It's there that Shah, now 50 years old, takes on his duties as the CEO and founder of 4 AXYZ. A practicing architect with 27 years of experience in construction, furniture design and manufacturing, Shah acts as a consultant to the furniture industry and to the factory he sold before emigrating to Canada from India. Abir Shah, 23, a Chemical Engineer who studied at McGill University in Montreal, takes on the technical side of the manufacturing process, working on the mechanical aspects of the machine design, the behavior of chemicals, glue and bonding agents used in the process.

Shikhar Shah, 21, is studying 5 languages and speaks three others, and the youngest Shah helps to brainstorm ideas and has a knack of identifying potential problem areas. Shikhar also handles social media for 4 AXYZ. Rajiv Dholakia, a veteran of Silicon Valley who has worked with several start-ups on funding and acquisitions, has served as an adviser.

Stress testAnother team member, Dr. Chunping Dai, a scientist at the University of British Columbia, holds a PhD and has 20 years of research experience in wood products their applications.

Judson Beaumont is an internationally acclaimed furniture designer and manufacturer in Vancouver, BC with commissions under his belt from Princeton University and Brown's Social House to design and manufacture pieces for them. His installations can be seen in Asia, the Middle East, South America, Mexico, and across USA and Canada.

According to Shah, the first time he saw a 3D printer work in person was in March 2012 and that visit came about as a result of reviewing videos from Neri Oxman at MIT and promotional material from Voxeljet, and it's from that exposure which his commitment to create a new way of looking at delivering furniture sprang.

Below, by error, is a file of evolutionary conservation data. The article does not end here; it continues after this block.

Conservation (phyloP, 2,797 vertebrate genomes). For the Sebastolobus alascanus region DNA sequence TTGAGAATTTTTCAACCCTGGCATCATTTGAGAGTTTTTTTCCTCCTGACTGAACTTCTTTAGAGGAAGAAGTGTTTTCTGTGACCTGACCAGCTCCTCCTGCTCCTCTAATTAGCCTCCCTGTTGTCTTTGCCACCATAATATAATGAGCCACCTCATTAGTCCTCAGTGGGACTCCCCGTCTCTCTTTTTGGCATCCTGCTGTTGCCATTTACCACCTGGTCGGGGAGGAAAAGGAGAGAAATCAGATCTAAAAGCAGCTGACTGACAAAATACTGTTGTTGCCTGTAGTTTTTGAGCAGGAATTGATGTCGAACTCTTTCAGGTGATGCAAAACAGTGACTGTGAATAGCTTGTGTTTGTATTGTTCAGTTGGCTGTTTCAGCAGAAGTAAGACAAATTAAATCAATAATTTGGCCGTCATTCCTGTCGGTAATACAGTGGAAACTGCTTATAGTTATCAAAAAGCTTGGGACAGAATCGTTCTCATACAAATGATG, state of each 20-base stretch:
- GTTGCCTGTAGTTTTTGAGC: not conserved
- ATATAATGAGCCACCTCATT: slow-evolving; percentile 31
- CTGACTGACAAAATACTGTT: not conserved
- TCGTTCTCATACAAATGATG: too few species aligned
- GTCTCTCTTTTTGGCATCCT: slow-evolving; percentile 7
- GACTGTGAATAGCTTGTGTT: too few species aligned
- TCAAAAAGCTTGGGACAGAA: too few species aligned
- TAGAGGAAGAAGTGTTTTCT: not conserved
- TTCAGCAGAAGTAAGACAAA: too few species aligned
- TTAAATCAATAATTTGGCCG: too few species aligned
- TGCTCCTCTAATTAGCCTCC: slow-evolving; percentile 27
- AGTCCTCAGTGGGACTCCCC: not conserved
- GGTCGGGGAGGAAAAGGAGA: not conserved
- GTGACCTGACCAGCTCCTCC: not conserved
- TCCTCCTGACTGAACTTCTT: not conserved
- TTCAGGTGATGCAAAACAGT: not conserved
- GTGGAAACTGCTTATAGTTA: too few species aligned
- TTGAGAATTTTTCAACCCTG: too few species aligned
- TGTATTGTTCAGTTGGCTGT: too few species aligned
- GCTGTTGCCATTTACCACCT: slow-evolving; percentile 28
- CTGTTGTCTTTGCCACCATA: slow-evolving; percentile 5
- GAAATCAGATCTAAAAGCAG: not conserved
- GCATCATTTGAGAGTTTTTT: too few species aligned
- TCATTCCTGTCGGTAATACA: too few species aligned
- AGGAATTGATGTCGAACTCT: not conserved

"My passion for architecture was a result of an interest in science and art to an equal degree. As a family business – Abir and Shikhar are the 8th generation – commerce was not alien to us," Shah says.  "It became a question of putting passion to profit. The primary challenge for designers is finding paying customers who can afford their creativity, and we've seen that first hand. At 4 AXYZ we want talented folk to find or expand their market, get recognition and earn guaranteed royalties, while the customers pay little or no more than usual, for higher quality and customized products."

Now that the team is in place, the materials have been selected and the vision for delivering the product has been fleshed out, Shah says it will all come down to execution of the overall strategy.

"Within the next six months, after securing funding, we'll prototype and build the specialized machine that will be used in our factories. The machine is also intended as a standalone piece of hardware for others in the construction industry. Over the next two years we plan on keeping our expansion on track per our business plan," Shah says. "Our creativity will take a back seat to the business, but you know designers – we can't stop doodling. Hopefully some of the designs on our successful platform will be our own."

As for the overall goal, it's nothing less than a complete revision of how consumers look at the process of selecting furniture.

"We hope to make 4 AXYZ a game changer for the furniture industry.  The Renaissance gave us unique creations. The Industrial Revolution gave us mass-produced equality," Shah said. "We hope to be able to convince anybody with doubts that they can and should pursue any viable opportunity to embrace the new world of creative, customized production."